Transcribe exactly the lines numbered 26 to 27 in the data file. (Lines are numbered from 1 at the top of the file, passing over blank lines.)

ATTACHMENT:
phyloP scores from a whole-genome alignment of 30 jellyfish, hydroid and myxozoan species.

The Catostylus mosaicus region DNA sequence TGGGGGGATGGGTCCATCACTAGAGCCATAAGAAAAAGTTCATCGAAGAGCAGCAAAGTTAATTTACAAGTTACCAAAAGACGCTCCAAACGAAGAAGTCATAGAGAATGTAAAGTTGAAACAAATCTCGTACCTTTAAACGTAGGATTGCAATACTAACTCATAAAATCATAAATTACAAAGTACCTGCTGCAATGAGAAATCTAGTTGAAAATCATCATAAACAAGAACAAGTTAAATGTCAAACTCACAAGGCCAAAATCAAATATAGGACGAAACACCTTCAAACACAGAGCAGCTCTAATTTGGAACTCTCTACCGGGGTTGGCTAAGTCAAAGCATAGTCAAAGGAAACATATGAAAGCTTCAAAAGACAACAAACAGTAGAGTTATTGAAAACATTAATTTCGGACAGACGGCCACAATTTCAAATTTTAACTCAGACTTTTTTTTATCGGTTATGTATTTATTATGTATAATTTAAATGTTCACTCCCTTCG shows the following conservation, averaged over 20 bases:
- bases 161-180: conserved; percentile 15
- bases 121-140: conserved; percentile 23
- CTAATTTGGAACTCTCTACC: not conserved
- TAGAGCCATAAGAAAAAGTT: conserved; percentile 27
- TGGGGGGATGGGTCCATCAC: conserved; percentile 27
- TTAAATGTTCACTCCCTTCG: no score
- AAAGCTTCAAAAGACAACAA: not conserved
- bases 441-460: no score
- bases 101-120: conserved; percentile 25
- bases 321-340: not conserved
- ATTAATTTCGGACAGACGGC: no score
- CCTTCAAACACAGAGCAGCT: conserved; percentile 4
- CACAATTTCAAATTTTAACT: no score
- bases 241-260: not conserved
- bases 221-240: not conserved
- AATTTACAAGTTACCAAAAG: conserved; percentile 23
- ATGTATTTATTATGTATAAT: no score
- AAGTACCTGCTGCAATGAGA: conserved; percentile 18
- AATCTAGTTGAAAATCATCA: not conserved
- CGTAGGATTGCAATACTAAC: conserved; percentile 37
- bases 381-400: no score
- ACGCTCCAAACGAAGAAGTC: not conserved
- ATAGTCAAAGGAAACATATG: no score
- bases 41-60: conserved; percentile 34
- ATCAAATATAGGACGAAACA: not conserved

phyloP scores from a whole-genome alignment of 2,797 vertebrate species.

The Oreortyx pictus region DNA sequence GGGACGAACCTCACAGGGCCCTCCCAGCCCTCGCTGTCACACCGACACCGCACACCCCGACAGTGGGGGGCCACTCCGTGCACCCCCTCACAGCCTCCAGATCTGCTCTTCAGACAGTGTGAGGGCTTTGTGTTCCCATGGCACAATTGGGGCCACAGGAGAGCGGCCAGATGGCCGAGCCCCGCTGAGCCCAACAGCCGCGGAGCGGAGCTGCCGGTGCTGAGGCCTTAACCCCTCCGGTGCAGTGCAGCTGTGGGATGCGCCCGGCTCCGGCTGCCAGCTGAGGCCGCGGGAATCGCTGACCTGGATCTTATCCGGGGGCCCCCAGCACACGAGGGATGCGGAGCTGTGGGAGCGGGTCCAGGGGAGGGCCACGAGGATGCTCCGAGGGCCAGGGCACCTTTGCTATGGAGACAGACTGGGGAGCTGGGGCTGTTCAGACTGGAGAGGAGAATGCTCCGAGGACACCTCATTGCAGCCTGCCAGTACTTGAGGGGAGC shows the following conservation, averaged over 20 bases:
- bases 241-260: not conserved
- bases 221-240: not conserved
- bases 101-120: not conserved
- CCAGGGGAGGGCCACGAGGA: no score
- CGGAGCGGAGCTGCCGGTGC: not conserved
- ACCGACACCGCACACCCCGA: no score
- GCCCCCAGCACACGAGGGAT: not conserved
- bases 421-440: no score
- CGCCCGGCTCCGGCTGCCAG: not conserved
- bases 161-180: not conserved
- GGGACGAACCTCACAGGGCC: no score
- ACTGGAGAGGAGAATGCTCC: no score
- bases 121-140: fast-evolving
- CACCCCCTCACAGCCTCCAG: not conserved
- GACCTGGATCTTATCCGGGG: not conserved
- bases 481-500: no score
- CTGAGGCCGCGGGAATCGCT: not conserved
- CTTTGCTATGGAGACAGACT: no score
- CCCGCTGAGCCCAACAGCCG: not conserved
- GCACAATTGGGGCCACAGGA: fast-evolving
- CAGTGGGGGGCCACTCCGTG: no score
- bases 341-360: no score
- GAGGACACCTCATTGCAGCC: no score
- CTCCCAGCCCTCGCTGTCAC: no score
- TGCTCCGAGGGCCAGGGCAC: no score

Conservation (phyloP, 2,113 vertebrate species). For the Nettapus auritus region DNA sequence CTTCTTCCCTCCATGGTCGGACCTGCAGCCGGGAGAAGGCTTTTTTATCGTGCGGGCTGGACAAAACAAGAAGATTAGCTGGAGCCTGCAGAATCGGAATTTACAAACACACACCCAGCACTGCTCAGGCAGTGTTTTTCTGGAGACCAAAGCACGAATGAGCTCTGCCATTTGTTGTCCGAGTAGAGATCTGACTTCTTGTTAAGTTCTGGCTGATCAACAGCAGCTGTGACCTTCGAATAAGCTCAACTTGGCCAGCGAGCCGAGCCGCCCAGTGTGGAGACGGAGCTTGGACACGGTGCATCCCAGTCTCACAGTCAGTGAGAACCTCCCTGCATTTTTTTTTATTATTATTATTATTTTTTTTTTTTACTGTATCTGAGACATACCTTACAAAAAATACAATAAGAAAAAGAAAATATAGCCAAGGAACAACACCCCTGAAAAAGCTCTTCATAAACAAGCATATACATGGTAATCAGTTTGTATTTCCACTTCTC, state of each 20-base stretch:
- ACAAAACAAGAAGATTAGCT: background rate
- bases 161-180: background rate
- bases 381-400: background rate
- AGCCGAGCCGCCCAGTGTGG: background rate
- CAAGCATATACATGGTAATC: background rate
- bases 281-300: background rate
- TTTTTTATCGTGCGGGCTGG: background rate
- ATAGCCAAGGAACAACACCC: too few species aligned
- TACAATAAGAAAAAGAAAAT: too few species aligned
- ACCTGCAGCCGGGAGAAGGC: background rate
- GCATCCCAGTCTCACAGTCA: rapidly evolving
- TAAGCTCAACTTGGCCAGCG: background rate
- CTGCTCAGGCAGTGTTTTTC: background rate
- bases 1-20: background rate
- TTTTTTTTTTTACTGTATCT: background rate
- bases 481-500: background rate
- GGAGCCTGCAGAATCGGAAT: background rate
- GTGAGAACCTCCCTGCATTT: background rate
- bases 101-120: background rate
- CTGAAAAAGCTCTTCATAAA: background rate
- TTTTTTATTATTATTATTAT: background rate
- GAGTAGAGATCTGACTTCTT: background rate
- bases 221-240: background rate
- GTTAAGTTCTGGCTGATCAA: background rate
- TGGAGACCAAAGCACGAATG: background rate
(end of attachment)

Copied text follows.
- bases 41-60: conserved; percentile 34
- ATCAAATATAGGACGAAACA: not conserved